The 28W Iris Plus processors will match the other mobile counterparts on chipset, and support the new features such as integrated Intel 802.11ac Wi-Fi and native USB 3.1 (10 Gbps) support. We do not know to what extent these are supported, and are waiting on more information. The Iris Pro parts will also support Optane-accelerated storage.

High-Performance Mobile: Core i9 and Xeon E at 45W High-Performance Desktop: 65W to 35W Coffee Lake CPUs
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  • milkywayer - Tuesday, April 3, 2018 - link

    Disappointed to see no major desktop cpu releases. I want the next i7 in my workstation SFF. That along with the stuck-in-production GHOST S1 Or Dan Case A4 sff cases.
  • WinterCharm - Tuesday, April 3, 2018 - link

    Desktop will come much later... Intel always does this.

    Y and U series chips >> Mobile chips >> desktop chips.
  • DanNeely - Tuesday, April 3, 2018 - link

    Are you reading the same article I am?

    Page 4 has 20 (assuming I counted right) additional desktop parts as Intel's filled out the lineup started with a handful of mostly high end K parts last fall.
  • HStewart - Tuesday, April 3, 2018 - link

    I know desktop gamers will not like to hear this - but reality is the desktop market is shrinking and mobile market is where both where the money is at and is increasing performance so desktop market will go away one day.
  • Ratman6161 - Tuesday, April 3, 2018 - link

    There are a lot of us out here who actually do work on desktop PC's. Don't forget that gaming is not the only usage. There is no laptop that is going to replace my three 24 inch monitors :)
  • rahvin - Tuesday, April 3, 2018 - link

    I have a laptop with 3 independent screens, if I opened the laptop I would have 4 screens. The number of screens has nothing to do with desktop/laptop.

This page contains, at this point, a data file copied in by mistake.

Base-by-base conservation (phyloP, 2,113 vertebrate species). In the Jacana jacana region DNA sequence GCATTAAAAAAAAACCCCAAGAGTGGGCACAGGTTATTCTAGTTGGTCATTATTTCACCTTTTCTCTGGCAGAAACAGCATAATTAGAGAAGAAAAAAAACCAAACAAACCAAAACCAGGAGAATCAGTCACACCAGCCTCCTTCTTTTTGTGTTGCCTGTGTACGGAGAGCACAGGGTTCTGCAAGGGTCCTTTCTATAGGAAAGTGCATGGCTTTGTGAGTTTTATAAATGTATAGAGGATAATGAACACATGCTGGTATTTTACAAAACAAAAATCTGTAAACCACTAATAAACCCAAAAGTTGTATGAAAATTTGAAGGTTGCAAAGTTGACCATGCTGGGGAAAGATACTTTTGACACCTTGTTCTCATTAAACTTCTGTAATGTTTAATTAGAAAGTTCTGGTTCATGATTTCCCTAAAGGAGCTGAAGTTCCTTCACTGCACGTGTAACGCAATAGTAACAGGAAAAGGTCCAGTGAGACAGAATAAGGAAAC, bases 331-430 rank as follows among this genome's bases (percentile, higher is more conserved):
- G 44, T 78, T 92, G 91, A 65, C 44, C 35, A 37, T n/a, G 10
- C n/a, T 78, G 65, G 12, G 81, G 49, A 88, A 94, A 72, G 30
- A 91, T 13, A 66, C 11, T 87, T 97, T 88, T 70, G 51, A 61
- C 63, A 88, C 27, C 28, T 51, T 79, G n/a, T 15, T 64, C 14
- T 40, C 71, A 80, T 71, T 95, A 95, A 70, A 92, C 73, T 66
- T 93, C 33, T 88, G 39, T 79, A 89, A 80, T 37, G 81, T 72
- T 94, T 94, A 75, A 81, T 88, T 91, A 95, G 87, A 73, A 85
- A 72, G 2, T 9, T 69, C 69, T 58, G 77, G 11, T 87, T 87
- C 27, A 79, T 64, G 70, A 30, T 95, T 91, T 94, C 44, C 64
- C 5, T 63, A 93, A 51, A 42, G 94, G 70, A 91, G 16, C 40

• FunBunny2 - Tuesday, April 3, 2018 - link

    "The number of screens has nothing to do with desktop/laptop."

    it's the keyboard that is most different.
  • PeachNCream - Tuesday, April 3, 2018 - link

    USB ports.
  • kaidenshi - Tuesday, April 3, 2018 - link

    And at that point, why not just have a desktop PC? If it's a desk space issue, UCFF and SFF PCs can now rival full desktop performance. I guess there's the portability angle, you can take your "desktop" with you when you travel and work/game on the road. Otherwise, three large desktop monitors and USB or Bluetooth connected peripherals can be served equally well from a tower, UCFF PC, or a laptop.
  • Galid - Wednesday, April 4, 2018 - link

    Can you open your desktop while on a plane, at the hotel, etc... You really want to carry monitor + keyboard + wires +++ while travelling? Facts are there, desktop market is shrinking and laptops are now almost as powerful as a desktop for a couple hundred dollars more. Whatever is the reason behind that, it is happening. I personally own both. Laptop to game at work and desktop to work at home.